One of the joys of running a small business is how close you and your employees can become. For many entrepreneurs, their staff is more like family. That’s why it can be so painful to think that one of your employees is an embezzler. However, employee fraud is more common than you may think.
In fact, the majority (55 percent) of embezzlement takes place at companies with fewer than 100 employees, according to a study by insurance company Hiscox.
But that's not all. In addition to being disproportionately affected by embezzlement, small companies also face disproportionately large costs when they are robbed. Consider this: One incident of embezzlement costs small businesses a median of $289,000. Could your business take a hit that big?
In order to protect your business from an “inside job,” here’s what you should know.
Profile of an embezzler
- Some 37 percent of embezzlers in the study work in finance or accounting departments. However, embezzlement can occur in any department of a business.
- Embezzlement typically involves just one employee.
- Managers and executives are just as likely to be embezzlers as any other employee.
- In most cases, embezzlers are in their mid- to late-40s.
- Women are slightly more likely than men to embezzle.
How embezzlers steal
Embezzlement can cost a company hundreds of thousands or even millions of dollars — but it rarely happens all at once. Rather, embezzlers will steal small amounts of money over a period of years in order to stay under the radar. The median case of an embezzlement that lasts five years costs a business $2.2 million; the median case of an embezzlement that lasts 10 years costs a business $5.4 million.
Funds theft is the most common form of embezzlement. Embezzlers steal by transferring the company’s deposits or cash into a bank account they control.
Check fraud is the second most popular embezzlement method. Embezzlers alter checks or forge checks to deposit money to their own accounts.
Vendor invoicing or false billing is another embezzling scam. Employees may alter or fabricate invoices from real vendors, or create fake vendor companies and submit invoices from them. Payments are made to an account the embezzler controls.
Credit card fraud is a tactic frequently used by managers. They use the company credit card for personal purchases or issue themselves unauthorized credit cards.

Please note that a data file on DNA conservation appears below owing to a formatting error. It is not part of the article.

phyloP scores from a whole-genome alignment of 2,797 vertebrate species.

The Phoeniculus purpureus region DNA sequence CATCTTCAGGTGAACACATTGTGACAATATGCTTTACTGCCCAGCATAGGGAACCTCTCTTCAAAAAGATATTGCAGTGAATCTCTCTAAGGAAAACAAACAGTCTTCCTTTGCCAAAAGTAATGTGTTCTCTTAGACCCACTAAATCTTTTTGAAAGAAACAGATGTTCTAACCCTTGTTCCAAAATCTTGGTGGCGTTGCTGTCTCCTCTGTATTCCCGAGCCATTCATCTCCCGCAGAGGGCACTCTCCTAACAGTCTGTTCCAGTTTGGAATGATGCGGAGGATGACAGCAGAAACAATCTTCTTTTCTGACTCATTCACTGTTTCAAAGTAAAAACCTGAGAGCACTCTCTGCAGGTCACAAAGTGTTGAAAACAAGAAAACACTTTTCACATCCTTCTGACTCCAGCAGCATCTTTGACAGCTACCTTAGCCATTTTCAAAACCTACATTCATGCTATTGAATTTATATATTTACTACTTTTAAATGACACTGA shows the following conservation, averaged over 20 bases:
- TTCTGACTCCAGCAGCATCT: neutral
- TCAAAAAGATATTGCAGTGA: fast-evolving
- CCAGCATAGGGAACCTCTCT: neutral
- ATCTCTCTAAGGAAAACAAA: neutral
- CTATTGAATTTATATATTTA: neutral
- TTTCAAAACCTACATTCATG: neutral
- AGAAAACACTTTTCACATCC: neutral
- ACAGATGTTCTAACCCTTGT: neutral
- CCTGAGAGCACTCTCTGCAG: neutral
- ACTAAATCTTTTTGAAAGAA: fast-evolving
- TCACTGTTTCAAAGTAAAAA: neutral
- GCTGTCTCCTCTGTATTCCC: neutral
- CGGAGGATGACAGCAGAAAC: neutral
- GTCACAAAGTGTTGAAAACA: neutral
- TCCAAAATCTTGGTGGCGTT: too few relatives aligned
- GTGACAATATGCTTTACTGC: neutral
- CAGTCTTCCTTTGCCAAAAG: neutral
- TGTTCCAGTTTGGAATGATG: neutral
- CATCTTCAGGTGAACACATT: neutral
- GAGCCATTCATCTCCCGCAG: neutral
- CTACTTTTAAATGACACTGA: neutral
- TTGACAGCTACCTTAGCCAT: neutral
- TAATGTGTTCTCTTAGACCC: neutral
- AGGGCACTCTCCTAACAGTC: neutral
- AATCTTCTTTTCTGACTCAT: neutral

Less common, but potentially more costly, are payroll fraud (wages paid to fictitious employees that actually go to the embezzler’s bank account) and loan fraud (in which the embezzler applies for a loan in the company’s name and deposits the loan proceeds in their own accounts).
How to catch an embezzler
Hiscox recommends using a system of checks and balances to safeguard your business from embezzlement. Something as simple as requiring two people to approve every financial transaction can be all you need. Business owners should also review the company’s bank statements, credit card statements, and other records of financial transactions with an eye out for any irregularities.
Before hiring employees who will work with your company’s finances, always conduct a background check. Of course, an employee who passes with flying colors may later start embezzling. Hiscox advises watching out for employees who live more luxuriously than their salaries would seem to allow. Finally, you should also be wary of that hard-working employee who never takes a day off and won’t let anyone else deal with payroll, payables, or another aspect of your finances. That could be because they have something they’re trying to hide.
If you find an embezzler, take action
What should you do if you suspect internal fraud? Begin by taking notes and reviewing financial records. If you must involve others in your investigation, limit it to a few trusted employees who can keep it secret. During the investigation, it can be a good idea to restrict the suspect’s access to your company finances.
If embezzlement is uncovered, talk to an attorney and report the crime to the authorities. Although the odds are against you ever recovering the money that was embezzled, filing charges will show other employees you don’t tolerate fraud.
Finally, learn from the experience. Use the information you find in your investigation to adjust your company’s policies and help prevent theft in the future.
Need more advice on safeguarding your business? The mentors at SCORE can help.
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Funded, in part, through a Cooperative Agreement with the U.S. Small Business Administration. All opinions, and/or recommendations expressed herein are those of the author(s) and do not necessarily reflect the views of the SBA.